Adversity is a big and important word in athletics. There are many different people coming together in one program. The individual players come from different backgrounds. 

 

We know as coaches and people that we can’t just expect things to go as planned. We know there will be obstacles along the way. 

 

For me I feel very fortunate to be here and to do everything everyday that I love, which are two things: communicate in ASL and coach basketball. 

 

KELSEY: Gallaudet is the first deaf school I’ve been in. I grew up in an hearing environment, I used my voice all the way, my family doesn’t sign. When I first came in Gallaudet and learned sign language my freshman year, 

 

I was a newbie and overwhelmed in school and sports — I had a deaf coach and deaf teammates. I was not used to it.It was tough for me the first year, but I eventually picked up signs, learned ASL, went to courses, all that. 

 

I’ve improved since and It’s a really good experience for me. I’ve picked it up real fast. The social life and communication access is very cool. 

 

My major now is PER: Physical Education and Recreation. After graduation my goal is to maybe go back home and find a job as either an athletic trainer or an athletic coach. That’s my goal. 

 

TOM: Yes, I’m one of the few recognized deaf athletic trainers in the country. All the athletes sit here. I tape them and they go off to practice or games. Behind me is a cold tub. 

 

This is good for recovery for after practices or games — the athlete is aching all over. 

 

When they sit here — yes it is cold, I know that — but there are benefits after a few hours, as it reduces soreness the next day.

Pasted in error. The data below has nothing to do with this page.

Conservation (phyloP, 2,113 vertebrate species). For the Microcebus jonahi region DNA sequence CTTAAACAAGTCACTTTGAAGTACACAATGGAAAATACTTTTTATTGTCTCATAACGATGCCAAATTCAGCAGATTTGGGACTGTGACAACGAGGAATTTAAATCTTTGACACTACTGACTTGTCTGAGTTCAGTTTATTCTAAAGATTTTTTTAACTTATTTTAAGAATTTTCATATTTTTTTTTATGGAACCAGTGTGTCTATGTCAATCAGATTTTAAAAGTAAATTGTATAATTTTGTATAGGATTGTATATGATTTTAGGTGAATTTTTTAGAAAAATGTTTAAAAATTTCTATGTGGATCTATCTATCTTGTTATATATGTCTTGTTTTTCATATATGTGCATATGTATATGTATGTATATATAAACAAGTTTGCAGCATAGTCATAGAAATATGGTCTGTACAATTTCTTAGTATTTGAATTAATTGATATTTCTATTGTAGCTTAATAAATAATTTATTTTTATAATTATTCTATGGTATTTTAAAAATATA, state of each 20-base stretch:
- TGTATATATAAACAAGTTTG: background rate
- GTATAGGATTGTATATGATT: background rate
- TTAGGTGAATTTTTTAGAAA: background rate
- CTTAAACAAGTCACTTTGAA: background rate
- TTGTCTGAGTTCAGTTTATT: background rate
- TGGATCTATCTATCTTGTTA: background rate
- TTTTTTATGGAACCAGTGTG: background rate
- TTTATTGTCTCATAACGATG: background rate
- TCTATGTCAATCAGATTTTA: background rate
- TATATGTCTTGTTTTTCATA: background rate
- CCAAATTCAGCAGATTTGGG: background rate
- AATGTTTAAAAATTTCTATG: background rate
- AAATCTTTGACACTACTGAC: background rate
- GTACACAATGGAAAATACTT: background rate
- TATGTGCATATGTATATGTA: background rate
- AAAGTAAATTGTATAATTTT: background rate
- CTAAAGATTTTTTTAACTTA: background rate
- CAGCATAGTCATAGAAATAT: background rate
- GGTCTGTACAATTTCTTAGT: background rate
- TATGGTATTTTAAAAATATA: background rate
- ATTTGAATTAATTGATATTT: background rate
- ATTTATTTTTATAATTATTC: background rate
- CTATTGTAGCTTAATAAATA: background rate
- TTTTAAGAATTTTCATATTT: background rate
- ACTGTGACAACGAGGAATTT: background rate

After the sports season ends, I always approach athletes and say, “How are you? Are you doing good? Recovering okay? Ready for next year?” I like those kinds of relationships. 

 

If you want to study sports medicine — whether it be an athletic trainer, PT, OT, or even a doctor — go to Gallaudet. I went to Gallaudet and made it after graduation. Its possible — there are even alumni now studying to be doctors. A bonus is that you interact with other deaf people, get 100% communication access, it’s all here. You’re in D.C… There are a lot of beneficial things here. 

 

NICO: Hello, my name is Nico Santiago. I’m the assistant strength and conditioning coach here at Gallaudet. What I do — I make sure our athletes stay injury-free. That’s goal #1, to stay injury free. We build that through strength, power, flexibility, everything an athlete needs to be safe during games. 

 

LIZA: I have experience playing on the U.S. women’s soccer team. I’ve been involved for 10 years, I started when I was 18. I’ve been in two Deaflympics and two Deaf World Cups. 

 

I’ve just retired but I look forward to helping young Gallaudet students grow and be a part of the U.S. women’s soccer team. 

 

KEVIN: Gallaudet University has a “master’s key” to different opportunities here — without you having to get an interpreter or someone to assist you. As I give you the key, you have the opportunity to learn and grow in different ways here at Gallaudet, be it basketball, clubs, organizations, teachers, or Gallaudet faculty or staff. You have full communication access and you can open any door. That’s what makes Gallaudet so unique. 

 

MIKE: We want our student-athletes to have wonderful memories, fun, good experiences, and to graduate with a good feeling.